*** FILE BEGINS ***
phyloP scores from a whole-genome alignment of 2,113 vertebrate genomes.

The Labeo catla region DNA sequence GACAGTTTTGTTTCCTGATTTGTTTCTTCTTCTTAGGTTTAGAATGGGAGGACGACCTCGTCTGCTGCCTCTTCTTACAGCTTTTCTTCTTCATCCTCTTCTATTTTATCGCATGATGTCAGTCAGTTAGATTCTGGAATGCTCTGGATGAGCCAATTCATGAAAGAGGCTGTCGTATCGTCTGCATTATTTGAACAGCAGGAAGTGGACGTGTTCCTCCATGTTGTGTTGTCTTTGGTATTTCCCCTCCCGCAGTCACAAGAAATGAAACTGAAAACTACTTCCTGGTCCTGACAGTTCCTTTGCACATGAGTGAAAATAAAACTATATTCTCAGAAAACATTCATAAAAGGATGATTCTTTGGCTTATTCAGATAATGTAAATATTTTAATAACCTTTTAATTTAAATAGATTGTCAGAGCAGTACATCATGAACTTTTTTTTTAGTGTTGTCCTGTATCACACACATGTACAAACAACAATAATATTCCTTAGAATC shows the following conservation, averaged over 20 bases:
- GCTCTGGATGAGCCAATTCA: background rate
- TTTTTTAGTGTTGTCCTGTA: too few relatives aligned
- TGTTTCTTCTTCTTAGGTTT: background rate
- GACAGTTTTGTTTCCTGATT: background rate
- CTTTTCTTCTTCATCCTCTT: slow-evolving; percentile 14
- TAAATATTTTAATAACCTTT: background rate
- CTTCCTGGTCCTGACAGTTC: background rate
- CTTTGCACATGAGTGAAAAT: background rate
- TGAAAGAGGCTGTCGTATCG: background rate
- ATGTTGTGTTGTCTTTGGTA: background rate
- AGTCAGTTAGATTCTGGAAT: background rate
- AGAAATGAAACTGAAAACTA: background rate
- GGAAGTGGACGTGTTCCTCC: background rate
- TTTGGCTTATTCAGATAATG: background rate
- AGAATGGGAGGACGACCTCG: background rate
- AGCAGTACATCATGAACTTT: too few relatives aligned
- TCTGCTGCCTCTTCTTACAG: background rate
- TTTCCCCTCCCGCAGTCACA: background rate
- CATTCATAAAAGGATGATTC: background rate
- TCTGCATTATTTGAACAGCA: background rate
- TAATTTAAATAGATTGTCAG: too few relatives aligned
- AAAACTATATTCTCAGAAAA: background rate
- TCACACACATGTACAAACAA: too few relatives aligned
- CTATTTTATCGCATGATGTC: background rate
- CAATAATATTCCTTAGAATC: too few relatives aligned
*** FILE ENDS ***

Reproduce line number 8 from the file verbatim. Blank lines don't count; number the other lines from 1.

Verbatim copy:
- TAAATATTTTAATAACCTTT: background rate